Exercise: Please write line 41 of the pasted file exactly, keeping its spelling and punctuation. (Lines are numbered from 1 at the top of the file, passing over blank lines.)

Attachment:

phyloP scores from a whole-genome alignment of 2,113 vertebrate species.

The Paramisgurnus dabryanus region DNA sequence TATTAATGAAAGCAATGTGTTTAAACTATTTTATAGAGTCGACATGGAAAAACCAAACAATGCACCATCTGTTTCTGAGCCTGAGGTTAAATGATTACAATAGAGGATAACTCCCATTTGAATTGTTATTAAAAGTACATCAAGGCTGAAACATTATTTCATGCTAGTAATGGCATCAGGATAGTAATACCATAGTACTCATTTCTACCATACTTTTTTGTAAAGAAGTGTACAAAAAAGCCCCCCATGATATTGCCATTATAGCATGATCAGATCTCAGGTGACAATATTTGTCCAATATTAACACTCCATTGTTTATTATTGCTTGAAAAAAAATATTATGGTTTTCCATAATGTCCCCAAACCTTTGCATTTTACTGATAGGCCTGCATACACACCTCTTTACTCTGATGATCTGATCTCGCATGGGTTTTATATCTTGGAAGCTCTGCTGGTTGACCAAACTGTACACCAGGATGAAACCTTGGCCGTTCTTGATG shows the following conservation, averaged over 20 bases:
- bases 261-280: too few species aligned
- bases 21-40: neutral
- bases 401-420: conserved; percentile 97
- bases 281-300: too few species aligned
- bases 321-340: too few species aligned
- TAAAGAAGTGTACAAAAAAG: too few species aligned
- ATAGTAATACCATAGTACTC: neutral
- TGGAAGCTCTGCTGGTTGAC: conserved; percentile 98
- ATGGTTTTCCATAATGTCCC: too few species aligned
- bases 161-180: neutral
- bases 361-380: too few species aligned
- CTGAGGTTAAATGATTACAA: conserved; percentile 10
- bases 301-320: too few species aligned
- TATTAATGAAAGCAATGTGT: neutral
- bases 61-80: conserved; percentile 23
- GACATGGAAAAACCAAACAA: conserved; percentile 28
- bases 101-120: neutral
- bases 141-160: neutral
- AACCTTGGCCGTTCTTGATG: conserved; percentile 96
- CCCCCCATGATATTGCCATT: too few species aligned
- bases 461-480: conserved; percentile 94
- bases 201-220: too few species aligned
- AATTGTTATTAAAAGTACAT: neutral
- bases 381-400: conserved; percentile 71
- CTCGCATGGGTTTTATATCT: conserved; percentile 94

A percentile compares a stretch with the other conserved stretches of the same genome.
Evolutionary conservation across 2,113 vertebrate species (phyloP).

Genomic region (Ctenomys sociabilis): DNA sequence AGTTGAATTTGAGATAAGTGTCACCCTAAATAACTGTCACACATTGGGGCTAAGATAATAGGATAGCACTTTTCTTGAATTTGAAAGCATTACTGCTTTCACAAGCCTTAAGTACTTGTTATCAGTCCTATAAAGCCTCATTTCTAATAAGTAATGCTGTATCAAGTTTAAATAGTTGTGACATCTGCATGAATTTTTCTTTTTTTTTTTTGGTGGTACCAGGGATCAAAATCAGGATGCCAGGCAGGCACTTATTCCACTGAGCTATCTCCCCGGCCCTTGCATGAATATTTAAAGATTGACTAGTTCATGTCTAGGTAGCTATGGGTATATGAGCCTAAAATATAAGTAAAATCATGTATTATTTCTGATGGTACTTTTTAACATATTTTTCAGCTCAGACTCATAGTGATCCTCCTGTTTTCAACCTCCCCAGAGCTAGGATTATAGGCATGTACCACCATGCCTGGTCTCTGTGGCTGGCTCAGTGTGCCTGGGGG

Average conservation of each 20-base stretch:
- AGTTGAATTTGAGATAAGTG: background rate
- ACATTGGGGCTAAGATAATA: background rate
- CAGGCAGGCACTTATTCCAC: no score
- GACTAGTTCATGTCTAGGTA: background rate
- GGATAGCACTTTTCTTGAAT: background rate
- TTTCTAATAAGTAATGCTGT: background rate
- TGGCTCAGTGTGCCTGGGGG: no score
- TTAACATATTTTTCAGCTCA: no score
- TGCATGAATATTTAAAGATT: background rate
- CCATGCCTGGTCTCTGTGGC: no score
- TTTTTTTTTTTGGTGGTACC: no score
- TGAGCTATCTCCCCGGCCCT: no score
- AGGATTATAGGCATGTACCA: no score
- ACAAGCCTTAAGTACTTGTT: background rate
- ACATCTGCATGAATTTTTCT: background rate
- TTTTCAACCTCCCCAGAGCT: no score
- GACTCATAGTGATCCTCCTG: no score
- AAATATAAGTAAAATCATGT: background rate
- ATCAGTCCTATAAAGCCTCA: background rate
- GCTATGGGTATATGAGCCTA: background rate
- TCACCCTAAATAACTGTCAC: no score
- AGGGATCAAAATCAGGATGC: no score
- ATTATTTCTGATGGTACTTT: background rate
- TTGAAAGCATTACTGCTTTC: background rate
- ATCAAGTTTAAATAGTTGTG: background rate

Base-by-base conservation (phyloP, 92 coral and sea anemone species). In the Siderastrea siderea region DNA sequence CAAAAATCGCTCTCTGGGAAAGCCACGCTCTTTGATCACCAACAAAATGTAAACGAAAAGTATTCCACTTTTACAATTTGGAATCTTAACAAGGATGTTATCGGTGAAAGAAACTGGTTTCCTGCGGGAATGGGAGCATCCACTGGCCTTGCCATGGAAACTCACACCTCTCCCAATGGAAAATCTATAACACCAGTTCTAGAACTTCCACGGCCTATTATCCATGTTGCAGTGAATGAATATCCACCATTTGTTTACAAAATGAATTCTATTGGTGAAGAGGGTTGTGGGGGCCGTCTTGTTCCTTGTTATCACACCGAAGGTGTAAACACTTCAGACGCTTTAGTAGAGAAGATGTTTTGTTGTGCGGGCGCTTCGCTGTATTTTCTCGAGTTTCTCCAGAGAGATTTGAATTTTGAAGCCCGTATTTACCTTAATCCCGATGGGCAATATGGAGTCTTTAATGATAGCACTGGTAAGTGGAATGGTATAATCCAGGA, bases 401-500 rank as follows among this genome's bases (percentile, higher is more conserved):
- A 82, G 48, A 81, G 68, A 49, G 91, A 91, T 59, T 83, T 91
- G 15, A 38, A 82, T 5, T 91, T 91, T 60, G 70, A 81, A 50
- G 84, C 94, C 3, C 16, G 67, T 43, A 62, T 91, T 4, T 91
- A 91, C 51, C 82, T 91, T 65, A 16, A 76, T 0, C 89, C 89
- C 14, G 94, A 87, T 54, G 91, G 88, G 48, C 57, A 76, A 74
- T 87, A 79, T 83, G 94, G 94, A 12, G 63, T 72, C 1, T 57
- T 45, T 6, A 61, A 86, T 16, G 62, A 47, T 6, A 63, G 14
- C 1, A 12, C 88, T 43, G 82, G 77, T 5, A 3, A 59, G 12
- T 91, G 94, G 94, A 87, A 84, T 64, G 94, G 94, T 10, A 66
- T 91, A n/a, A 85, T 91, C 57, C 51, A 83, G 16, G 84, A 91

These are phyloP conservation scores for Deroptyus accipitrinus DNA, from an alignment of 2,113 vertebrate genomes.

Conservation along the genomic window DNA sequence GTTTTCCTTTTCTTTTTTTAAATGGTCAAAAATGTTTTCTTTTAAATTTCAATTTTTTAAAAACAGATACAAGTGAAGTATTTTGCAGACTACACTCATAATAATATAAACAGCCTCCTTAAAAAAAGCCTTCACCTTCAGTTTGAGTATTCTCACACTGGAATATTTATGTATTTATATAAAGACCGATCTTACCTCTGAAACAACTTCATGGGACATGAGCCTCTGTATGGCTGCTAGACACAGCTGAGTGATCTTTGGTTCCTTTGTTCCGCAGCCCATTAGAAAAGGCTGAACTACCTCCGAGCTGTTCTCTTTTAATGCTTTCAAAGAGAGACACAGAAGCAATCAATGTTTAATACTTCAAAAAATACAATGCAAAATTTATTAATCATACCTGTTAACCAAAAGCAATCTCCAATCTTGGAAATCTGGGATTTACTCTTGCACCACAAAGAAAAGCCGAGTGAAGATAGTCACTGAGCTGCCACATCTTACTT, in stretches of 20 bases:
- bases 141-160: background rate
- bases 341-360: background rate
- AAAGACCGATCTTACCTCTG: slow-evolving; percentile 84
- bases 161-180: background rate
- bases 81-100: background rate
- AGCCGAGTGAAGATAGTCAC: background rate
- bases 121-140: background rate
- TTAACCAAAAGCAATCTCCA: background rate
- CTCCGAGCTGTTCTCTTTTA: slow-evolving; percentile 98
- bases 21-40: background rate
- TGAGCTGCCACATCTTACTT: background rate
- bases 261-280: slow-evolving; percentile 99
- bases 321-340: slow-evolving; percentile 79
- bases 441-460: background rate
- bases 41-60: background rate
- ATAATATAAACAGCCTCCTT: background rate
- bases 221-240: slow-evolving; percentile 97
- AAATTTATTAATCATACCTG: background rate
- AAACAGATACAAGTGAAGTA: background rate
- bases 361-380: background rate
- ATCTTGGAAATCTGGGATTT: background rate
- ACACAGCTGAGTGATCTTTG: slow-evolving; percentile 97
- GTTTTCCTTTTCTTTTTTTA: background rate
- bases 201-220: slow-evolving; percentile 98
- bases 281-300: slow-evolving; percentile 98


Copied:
- CCATGCCTGGTCTCTGTGGC: no score